The most successful visions of any organization are those that are usually built on the basis of the individual visions of employees at all levels of the organization. This gives a sense of identity to the entire group and provides a point of focus for everyone. Can we envisage organizations where the energy to deliver gets concentrated on the “one goal” of sustainability.

The current times spectate a huge number of cutting-edge technological changes in every sphere of life. Earlier, when technology had just debuted into human society, only the wealthy elites had access to enjoy the latest gadgets and the life of ease it provided. However, times are changing. With increased disposable income and better standards of living, everyone starting from a teenager to multimillionaire tycoons have access to the latest communication gadgets and lifestyle facilities. Technology is shaping the way people engage in their day-to-day lives. Where earlier change could be anticipated at the turn of every two to three decades, now last year’s technology has already become obsolete. It is now important to proactively create rather than merely react to change. It calls a tremendous amount of concentrated effort for a big organization to remain nimble and dance with the changes.

So, the question arises, is it possible to create an organizational culture whose every strategy and plan is focused on rehabilitating the Earth’s ecology first and then fulfilling the rest of the organizational aspirations? There is no single answer yet. Everybody, who has taken it upon themselves to be a contributor to this Earth-friendly movement, is trying. And perhaps to a certain extent, it can be said that they have been successful.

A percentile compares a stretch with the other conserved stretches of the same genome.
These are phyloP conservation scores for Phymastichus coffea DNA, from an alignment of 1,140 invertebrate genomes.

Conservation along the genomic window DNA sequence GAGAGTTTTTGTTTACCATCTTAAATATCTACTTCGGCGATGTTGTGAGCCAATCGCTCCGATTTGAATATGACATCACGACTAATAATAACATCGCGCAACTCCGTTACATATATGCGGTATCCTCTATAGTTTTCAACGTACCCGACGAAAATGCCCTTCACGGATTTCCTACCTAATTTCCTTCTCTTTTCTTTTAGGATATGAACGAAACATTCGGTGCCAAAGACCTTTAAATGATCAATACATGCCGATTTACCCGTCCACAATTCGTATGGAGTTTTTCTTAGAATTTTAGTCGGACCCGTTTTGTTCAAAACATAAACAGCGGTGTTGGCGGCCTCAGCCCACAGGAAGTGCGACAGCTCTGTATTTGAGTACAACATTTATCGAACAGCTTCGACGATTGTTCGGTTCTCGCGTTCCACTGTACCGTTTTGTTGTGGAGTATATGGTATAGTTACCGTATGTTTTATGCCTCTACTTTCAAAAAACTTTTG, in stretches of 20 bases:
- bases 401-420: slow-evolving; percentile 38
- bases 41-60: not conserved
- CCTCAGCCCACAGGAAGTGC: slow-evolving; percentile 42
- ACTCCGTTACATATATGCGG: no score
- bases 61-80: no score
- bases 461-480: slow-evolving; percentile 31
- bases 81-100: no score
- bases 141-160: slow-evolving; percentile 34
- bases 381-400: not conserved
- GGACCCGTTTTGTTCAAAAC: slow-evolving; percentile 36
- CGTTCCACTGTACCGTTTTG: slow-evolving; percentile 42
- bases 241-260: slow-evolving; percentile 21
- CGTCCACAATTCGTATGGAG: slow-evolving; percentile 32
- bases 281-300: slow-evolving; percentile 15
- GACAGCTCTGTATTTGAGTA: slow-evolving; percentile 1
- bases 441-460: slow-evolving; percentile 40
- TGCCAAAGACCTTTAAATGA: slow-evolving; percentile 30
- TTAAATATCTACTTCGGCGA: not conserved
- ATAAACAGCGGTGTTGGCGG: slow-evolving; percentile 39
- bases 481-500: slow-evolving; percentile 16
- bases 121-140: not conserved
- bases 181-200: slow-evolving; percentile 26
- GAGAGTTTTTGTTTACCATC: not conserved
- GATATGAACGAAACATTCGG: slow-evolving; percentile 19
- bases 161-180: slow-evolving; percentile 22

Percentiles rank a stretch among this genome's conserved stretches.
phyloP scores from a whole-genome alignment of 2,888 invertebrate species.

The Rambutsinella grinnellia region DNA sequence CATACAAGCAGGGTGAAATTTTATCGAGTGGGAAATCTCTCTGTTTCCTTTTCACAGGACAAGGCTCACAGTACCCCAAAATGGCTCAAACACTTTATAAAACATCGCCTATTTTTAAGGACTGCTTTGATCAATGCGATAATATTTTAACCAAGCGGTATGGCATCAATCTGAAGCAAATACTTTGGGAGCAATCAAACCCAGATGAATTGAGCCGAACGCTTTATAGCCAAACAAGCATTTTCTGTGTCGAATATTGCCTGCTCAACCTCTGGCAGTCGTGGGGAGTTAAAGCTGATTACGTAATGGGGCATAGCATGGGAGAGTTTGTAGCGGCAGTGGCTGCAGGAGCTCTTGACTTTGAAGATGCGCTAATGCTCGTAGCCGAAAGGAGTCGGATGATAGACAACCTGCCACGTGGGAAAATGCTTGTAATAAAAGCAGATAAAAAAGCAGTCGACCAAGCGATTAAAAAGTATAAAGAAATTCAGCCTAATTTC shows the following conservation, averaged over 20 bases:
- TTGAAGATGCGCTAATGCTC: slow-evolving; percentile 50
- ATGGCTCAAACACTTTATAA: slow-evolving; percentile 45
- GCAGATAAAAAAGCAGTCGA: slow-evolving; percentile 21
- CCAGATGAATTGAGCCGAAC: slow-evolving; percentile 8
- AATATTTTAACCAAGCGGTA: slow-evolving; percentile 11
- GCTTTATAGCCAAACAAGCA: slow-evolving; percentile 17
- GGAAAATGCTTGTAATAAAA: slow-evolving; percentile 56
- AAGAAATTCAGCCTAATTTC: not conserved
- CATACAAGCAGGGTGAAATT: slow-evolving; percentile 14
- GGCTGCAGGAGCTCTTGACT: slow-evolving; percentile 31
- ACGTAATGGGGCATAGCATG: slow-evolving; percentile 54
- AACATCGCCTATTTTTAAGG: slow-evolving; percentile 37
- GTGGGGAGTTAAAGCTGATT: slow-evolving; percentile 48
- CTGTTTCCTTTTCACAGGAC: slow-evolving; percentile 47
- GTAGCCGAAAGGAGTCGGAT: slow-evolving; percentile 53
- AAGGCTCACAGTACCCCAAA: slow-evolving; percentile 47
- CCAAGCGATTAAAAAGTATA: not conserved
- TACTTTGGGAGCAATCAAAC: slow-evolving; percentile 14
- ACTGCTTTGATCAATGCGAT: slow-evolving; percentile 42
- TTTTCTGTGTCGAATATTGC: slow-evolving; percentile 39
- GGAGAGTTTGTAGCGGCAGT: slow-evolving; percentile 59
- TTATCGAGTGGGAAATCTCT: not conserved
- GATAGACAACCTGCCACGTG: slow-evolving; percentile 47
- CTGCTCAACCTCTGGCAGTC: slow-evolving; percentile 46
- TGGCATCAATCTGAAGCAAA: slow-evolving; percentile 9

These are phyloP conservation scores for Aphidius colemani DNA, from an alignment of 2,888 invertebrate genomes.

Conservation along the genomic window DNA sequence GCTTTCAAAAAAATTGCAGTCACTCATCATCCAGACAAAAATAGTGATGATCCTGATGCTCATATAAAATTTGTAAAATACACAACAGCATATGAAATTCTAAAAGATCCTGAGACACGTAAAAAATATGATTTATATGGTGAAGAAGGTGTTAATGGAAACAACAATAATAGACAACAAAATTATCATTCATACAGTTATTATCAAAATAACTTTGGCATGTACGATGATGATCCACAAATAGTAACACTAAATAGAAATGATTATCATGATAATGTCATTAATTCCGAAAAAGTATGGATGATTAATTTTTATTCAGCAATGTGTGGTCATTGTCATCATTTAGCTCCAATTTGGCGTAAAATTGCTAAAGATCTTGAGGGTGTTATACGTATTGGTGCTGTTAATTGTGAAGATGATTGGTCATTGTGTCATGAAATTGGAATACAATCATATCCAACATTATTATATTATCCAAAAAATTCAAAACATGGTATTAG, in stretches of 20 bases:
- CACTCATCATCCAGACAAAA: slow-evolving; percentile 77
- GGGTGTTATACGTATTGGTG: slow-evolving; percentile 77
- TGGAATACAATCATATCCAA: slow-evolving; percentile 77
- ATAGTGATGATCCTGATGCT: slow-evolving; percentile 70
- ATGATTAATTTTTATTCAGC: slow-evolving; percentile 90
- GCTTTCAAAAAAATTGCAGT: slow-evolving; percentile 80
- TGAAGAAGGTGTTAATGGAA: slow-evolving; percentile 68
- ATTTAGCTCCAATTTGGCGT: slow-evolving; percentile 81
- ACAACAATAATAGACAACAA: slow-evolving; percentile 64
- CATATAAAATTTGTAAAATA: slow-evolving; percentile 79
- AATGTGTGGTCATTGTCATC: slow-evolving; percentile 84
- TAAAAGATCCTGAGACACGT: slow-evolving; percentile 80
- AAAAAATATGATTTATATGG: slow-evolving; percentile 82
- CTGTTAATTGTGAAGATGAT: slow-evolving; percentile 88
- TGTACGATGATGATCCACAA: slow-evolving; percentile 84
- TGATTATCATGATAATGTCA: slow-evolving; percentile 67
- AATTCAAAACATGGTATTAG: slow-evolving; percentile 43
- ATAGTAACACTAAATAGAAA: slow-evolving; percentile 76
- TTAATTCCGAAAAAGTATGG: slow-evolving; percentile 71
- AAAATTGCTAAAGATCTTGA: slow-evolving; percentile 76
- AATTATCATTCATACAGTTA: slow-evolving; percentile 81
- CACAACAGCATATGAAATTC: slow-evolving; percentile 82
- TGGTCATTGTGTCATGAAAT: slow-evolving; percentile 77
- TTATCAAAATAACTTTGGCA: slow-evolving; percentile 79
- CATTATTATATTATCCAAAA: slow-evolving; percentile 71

Awareness regarding eco-friendliness and engaged sustainability is slowly trickling down into the minds of everyone. Policies are being proposed at the government level to ensure consumption is being handled in a responsible way. Nonprofit organizations have dedicated their lives to spread the message of green living. Individuals are becoming more mindful about their lifestyles and considering one-person activities like indoor gardening, minimization of personal assets, recycling, planting of trees, and so on.

Such activities not only encourage us but also give us hope that people might be more agreeable to take to a shared vision of aligning our needs to the planet. The best thing is that it would be the ideal kind of shared vision, where everyone contributes, out of their own volition, and not as a one-upmanship game.

It is okay to start small. The only requirement is that the appropriate questions need to be asked. Goleman et al. (2012) urges us to answer author and farmer Berry (2009) who argues that in order to be more empathetic towards nature, instead of thinking about the ecosphere, an individual must start by looking at their own community first. He urges us to “think local.” The following eight questions are a part of the curriculum Berry proposes in order to challenge young leaders to strengthen empathy towards their own communities. The community here could also mean organizational communities:
  1. 1.

    What has happened here?

     
  2. 2.

    What should have happened here?

     
  3. 3.

    What is here now? What is left of the original natural endowment of this place? What has been lost? What has been added?

     
  4. 4.

    What is the nature or genius of this place?